I love Elise’s friends too. Vicky is the practical, bubbly girl who plays in a band, Pippa is the partying wild child and Char is a mysterious, professional DJ. All of these characters were three dimensional. They were real people who had real lives. Another thing I loved was the fact that just having friends didn’t make Elise’s life perfect. Sure, they made her life easier but ultimately Elise was the star of her show. They don’t know about Elise’s harsh past which makes their connections plenty times stronger and a hundred times more believable.
Elise’s family was perfect too. Her parents are divorced and not particularly good terms with each other but both of them are very supportive of Elise. You can see the love and affection that binds them all together. From the crazy, animal-pretending,over-achieving-carbon copy of her older sister, younger sister to her dad who used to be in a band, they really do support each other.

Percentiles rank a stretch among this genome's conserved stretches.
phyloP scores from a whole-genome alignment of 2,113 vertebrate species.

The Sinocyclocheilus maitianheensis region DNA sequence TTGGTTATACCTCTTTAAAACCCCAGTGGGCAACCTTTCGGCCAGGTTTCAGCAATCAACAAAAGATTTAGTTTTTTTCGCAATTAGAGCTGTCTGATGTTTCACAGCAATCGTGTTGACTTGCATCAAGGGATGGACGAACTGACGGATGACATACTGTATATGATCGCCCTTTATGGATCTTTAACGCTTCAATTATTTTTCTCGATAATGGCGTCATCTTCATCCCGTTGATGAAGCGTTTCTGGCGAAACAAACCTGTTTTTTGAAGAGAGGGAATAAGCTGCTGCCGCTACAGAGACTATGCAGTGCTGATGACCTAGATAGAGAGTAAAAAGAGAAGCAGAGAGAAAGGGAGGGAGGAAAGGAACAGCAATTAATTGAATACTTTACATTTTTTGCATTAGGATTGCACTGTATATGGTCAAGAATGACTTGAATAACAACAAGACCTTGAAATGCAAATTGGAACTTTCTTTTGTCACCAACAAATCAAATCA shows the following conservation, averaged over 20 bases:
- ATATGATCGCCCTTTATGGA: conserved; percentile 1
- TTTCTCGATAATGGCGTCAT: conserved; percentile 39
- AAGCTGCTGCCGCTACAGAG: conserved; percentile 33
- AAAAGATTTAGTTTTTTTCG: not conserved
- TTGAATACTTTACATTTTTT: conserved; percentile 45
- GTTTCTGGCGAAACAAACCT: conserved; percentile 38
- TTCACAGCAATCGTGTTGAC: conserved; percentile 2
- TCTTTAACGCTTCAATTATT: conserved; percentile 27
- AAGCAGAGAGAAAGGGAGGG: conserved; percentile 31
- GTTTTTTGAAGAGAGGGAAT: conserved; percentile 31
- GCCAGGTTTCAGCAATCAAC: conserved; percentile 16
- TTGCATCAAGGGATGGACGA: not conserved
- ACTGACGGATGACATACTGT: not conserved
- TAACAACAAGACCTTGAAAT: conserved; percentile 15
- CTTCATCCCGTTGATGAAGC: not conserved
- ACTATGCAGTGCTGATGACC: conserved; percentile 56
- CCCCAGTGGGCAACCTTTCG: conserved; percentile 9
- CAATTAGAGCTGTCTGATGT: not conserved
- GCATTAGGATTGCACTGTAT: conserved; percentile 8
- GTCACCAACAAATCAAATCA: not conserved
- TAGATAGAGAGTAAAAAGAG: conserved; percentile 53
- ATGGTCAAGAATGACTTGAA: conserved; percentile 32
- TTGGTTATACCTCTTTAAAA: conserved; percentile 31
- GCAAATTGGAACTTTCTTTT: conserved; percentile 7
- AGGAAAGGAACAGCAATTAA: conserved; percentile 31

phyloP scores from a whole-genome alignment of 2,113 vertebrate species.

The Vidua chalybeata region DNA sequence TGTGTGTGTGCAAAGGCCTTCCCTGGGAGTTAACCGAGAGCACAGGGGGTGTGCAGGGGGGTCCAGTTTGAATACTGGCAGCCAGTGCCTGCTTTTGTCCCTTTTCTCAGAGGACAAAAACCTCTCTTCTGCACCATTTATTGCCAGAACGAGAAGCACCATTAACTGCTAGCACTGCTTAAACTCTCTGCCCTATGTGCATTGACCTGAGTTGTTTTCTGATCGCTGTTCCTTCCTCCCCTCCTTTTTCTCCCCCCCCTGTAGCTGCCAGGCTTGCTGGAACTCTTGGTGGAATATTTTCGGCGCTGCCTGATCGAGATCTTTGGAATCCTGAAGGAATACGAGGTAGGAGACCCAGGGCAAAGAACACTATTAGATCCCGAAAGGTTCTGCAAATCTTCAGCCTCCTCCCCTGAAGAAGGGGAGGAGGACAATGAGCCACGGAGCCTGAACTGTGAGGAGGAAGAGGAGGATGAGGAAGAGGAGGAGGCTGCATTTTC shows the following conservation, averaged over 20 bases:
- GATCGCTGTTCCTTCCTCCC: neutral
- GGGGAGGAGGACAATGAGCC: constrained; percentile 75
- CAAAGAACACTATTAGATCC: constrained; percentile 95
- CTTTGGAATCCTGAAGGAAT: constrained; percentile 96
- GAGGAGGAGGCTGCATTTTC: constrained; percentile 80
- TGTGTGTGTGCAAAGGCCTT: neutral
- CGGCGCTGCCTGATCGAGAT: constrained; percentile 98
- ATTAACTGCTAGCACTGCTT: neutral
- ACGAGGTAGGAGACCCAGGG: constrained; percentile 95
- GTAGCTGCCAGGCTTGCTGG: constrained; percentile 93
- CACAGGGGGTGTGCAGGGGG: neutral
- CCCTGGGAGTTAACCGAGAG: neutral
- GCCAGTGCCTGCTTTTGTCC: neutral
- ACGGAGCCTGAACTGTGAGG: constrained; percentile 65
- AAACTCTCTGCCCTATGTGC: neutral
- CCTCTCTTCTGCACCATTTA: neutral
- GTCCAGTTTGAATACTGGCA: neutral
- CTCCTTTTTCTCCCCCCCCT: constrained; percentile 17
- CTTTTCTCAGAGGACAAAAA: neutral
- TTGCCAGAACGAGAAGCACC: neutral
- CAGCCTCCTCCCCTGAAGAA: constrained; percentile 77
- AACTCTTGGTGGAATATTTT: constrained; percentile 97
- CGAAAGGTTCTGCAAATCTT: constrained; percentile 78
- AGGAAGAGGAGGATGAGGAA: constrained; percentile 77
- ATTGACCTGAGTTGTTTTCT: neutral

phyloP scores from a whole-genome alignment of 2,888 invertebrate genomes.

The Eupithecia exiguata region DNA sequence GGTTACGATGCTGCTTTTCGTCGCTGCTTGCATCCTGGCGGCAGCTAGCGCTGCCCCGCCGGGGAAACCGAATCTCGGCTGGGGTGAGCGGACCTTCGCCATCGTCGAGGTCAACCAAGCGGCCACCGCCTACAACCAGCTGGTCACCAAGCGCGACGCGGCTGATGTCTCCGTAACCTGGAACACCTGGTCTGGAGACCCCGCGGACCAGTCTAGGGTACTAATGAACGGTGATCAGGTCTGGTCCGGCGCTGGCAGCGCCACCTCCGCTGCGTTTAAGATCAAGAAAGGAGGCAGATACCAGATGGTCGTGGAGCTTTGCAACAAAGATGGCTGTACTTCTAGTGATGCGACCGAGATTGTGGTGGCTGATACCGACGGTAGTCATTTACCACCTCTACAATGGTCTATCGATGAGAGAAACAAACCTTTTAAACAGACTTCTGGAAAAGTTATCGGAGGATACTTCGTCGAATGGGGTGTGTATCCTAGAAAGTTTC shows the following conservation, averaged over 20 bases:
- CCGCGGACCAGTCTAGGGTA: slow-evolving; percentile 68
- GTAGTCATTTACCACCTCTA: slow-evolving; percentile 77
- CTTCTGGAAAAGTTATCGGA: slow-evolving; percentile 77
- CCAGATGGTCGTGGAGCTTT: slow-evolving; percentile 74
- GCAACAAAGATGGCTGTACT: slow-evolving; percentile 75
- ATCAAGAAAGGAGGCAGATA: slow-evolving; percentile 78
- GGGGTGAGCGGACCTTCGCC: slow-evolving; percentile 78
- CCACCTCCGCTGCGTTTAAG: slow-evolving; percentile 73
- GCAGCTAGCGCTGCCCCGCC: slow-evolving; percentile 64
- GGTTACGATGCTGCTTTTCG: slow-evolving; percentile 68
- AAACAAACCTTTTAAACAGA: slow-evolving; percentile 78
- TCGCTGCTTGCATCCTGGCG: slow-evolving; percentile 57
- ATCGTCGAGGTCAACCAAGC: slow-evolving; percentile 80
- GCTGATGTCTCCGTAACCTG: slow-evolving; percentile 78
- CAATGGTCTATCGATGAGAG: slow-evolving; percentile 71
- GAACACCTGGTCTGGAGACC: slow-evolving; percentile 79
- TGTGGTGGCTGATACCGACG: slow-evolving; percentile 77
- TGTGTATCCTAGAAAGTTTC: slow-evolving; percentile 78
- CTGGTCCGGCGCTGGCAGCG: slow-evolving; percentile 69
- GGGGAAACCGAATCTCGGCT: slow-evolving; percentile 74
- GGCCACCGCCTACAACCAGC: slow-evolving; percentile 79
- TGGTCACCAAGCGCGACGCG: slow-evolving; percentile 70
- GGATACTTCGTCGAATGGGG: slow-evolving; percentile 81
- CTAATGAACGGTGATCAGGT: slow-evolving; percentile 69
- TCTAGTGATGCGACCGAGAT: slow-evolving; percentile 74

Making friends has never been Elise Dembowski’s strong suit. All throughout her life, she’s been the butt of every joke and the outsider in every conversation. When a final attempt at popularity fails, Elise nearly gives up. Then she stumbles upon a warehouse party where she meets Vicky, a girl in a band who accepts her; Char, a cute, yet mysterious disc jockey; Pippa, a carefree spirit from England; and most importantly, a love for DJing.
Told in a refreshingly genuine and laugh-out-loud funny voice, THIS SONG WILL SAVE YOUR LIFE is an exuberant novel about identity, friendship, and the power of music to bring people together
Personally, I loved this book. And I have to say, Leila Sales gets kudos points for developing this plot. Parts of it were sad, parts of it were profound and parts of it were fun. But all of it was realistic. If I were to ever write a book, I’d like to keep this one as a yardstick to measure it against.